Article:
The attorney for accused child molester Jerry Sandusky could consider seeking a plea deal as more and more victims come forward with allegations, according to a report.
The Harrisburg Patriot-News reported on Thursday that Sandusky's attorney Joe Amendola might have a conversation with his client about pleading guilty, as at least four new victims have come forward with child molestation allegations.
Sandusky has been charged with 40 counts of sexual assault and faces up to 360 years in prison, but could see those numbers increase as more victims go to authorities. Sandusky has maintained his innocence -- though did admit to showering with children in an interview with NBC -- but it might be worthwhile to take an available deal, according to his attorney.
That could happen if more allegations come forth and Jerry gets to the point where he realizes fighting against more than the original allegations might be a real uphill battle, Amendola said. Bottom line, Jerry has always maintained his innocence, from the first allegation, and continues to maintain innocence. What happens with any additional charges which may be filed remains to be seen.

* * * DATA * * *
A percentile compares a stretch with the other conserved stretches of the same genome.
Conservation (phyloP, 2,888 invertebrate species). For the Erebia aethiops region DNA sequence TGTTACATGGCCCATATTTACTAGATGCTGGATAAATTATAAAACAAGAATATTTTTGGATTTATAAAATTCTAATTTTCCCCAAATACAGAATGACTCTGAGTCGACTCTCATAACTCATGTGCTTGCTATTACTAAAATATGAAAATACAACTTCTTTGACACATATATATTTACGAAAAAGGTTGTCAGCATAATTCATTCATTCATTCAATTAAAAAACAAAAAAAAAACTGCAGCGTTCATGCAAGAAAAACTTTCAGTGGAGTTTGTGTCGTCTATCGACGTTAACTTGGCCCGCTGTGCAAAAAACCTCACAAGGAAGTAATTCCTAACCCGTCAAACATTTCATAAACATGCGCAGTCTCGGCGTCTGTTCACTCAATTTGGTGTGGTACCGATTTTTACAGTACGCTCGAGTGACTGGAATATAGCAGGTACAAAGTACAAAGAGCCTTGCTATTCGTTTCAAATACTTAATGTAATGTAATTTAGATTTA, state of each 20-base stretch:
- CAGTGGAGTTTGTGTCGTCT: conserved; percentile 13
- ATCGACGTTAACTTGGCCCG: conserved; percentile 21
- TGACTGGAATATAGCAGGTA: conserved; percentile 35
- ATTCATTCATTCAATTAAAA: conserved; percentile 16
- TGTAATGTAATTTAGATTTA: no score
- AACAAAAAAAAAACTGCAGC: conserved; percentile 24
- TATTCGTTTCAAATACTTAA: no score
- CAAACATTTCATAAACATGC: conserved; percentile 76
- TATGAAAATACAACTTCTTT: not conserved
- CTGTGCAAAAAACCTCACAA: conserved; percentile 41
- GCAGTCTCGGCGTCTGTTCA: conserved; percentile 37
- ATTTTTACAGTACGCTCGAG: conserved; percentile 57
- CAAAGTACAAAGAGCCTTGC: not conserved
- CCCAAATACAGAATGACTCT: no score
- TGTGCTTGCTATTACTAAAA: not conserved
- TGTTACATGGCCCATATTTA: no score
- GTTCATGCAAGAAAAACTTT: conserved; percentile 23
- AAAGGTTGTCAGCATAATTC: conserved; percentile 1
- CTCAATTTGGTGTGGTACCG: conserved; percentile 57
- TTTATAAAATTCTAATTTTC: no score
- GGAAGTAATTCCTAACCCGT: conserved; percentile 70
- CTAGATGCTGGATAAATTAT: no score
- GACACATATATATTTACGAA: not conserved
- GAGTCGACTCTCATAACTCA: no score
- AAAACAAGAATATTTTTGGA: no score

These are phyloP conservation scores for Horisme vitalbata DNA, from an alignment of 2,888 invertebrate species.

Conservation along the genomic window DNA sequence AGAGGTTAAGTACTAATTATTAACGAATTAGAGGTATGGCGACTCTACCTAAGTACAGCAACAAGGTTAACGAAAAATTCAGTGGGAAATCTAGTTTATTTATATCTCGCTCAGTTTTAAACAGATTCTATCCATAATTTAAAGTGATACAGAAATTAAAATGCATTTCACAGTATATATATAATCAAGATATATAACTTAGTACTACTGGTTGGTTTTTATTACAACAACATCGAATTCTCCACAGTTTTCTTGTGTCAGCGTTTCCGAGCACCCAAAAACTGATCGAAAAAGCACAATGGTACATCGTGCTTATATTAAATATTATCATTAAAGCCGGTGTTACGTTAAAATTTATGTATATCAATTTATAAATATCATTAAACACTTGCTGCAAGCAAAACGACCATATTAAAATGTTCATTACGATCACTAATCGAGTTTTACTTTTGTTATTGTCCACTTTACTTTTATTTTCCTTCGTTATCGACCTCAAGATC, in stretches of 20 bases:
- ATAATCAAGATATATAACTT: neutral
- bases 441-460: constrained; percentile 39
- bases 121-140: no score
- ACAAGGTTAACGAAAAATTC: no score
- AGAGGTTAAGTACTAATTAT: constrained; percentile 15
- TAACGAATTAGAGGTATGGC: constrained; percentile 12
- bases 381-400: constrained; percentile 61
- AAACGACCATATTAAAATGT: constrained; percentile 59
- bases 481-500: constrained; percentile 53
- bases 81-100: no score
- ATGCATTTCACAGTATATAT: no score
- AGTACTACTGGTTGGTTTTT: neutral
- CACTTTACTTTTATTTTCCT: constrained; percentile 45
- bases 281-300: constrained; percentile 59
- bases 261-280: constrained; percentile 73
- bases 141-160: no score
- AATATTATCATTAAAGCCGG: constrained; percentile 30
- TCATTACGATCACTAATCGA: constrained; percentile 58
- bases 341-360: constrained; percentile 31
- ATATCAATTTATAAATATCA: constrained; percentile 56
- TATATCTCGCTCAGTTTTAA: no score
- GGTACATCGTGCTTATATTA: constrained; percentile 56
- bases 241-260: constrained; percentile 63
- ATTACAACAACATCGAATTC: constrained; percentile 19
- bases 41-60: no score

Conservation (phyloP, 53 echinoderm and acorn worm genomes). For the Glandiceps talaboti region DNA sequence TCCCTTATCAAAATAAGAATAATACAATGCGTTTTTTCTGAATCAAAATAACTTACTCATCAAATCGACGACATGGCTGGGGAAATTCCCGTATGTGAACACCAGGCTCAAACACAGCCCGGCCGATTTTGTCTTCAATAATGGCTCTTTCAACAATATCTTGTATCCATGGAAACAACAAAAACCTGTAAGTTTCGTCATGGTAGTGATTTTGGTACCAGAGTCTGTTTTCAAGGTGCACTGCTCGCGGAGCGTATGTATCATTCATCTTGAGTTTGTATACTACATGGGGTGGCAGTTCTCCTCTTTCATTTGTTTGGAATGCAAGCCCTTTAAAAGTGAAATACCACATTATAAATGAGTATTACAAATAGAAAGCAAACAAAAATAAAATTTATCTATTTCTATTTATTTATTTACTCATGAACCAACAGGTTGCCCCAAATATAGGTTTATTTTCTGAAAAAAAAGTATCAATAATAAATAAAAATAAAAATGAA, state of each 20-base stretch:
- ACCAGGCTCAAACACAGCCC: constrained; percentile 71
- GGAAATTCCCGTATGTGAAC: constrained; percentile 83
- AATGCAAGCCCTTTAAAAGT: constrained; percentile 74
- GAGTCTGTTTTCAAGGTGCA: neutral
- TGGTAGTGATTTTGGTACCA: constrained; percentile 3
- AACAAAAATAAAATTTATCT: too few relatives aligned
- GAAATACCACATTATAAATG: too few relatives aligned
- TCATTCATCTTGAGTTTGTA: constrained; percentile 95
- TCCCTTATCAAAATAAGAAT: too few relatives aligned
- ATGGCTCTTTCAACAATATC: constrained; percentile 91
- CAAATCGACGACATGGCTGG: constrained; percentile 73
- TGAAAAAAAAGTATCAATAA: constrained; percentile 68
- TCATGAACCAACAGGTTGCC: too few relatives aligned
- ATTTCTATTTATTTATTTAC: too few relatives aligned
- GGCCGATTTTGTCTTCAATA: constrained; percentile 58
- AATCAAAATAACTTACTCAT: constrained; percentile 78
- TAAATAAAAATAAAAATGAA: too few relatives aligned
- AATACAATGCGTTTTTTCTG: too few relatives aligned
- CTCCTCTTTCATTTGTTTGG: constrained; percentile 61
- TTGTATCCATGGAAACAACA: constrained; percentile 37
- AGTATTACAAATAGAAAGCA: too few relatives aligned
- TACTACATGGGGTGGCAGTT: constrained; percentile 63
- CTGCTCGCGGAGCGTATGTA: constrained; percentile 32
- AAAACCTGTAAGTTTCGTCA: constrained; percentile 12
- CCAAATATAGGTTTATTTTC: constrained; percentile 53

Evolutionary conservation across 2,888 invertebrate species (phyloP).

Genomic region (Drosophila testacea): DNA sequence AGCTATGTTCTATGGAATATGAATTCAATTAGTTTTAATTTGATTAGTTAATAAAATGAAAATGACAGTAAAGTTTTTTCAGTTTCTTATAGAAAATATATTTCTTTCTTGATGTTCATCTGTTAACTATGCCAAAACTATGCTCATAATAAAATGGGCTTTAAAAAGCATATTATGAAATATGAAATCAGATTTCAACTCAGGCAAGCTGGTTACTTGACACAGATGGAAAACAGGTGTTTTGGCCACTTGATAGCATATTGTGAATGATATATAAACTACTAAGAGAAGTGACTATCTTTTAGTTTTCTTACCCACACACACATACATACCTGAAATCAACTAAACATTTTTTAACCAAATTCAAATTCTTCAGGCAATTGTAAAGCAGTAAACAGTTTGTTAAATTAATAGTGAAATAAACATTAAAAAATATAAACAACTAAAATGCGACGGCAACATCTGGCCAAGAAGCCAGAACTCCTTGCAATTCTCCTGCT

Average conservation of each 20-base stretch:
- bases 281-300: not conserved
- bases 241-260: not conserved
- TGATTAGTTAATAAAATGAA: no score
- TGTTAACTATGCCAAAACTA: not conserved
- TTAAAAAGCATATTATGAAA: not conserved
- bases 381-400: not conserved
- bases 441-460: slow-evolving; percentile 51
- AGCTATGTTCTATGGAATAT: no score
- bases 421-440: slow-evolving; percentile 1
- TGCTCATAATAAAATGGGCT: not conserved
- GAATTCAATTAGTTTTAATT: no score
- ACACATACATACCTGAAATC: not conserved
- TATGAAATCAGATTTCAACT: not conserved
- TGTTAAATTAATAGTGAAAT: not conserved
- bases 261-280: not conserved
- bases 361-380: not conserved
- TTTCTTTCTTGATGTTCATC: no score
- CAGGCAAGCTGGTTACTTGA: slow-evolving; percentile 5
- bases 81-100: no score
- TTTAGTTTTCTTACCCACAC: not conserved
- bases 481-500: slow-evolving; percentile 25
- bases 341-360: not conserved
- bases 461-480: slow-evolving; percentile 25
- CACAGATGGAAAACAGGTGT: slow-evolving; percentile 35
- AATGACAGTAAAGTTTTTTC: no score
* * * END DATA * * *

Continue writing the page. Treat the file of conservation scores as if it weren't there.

Amendola told the newspaper that he has hired a private investigator as he begins his case preparations, specifically investigating claims that Penn State assistant Mike McQueary walked in on Sandusky raping a 10 year-old boy in 2002.
The attorney said that a man claiming to be Victim 2 in the Grand Jury report has come forward to him and said that McQueary's account is inaccurate. He says that supposed victim even dined with Sandusky and his wife last summer.
Furthermore, Amendola claims that Sandusky was quite surprised when he found out that McQueary was the eye-witness that saw the alleged crime. Sandusky has already told NBC's Bob Costas that he doesn't know why McQueary or anyone else would make up claims against him, but Amendola revealed that Sandusky has had a lot of contact with McQueary since the alleged incident in 2002.
What Jerry tells me is that he ran into McQueary on a regular basis both at Penn State practice and charity events, Amendola said.
In addition to new victims going to the authorities, Sandusky was also hit with his first civil lawsuit on Wednesday by a previously unnamed victim.
The accuser, who was not named in the Grand Jury report released by Pennsylvania's attorney general's office earlier his month, claims that he was molested more than 100 times by Sandusky from 1992 to 1996.
The victim, identified as John Doe in the lawsuit, is seeking upwards of $900,000 from Sandusky, Penn State University, and The Second Mile charity. The complaint alleges that Sandusky offered the boy gifts, trips, and other incentives while abusing him during that four-year period. It says that he was abused within the Penn State locker rooms and at times outside of state lines when Penn State traveled for football games.
The four years of abuse have caused the victim to suffer great pain of mind and body, shock, emotional distress, physical manifestations of emotional distress, embarrassment, loss of self-esteem, disgrace, humiliation, and loss of enjoyment of life.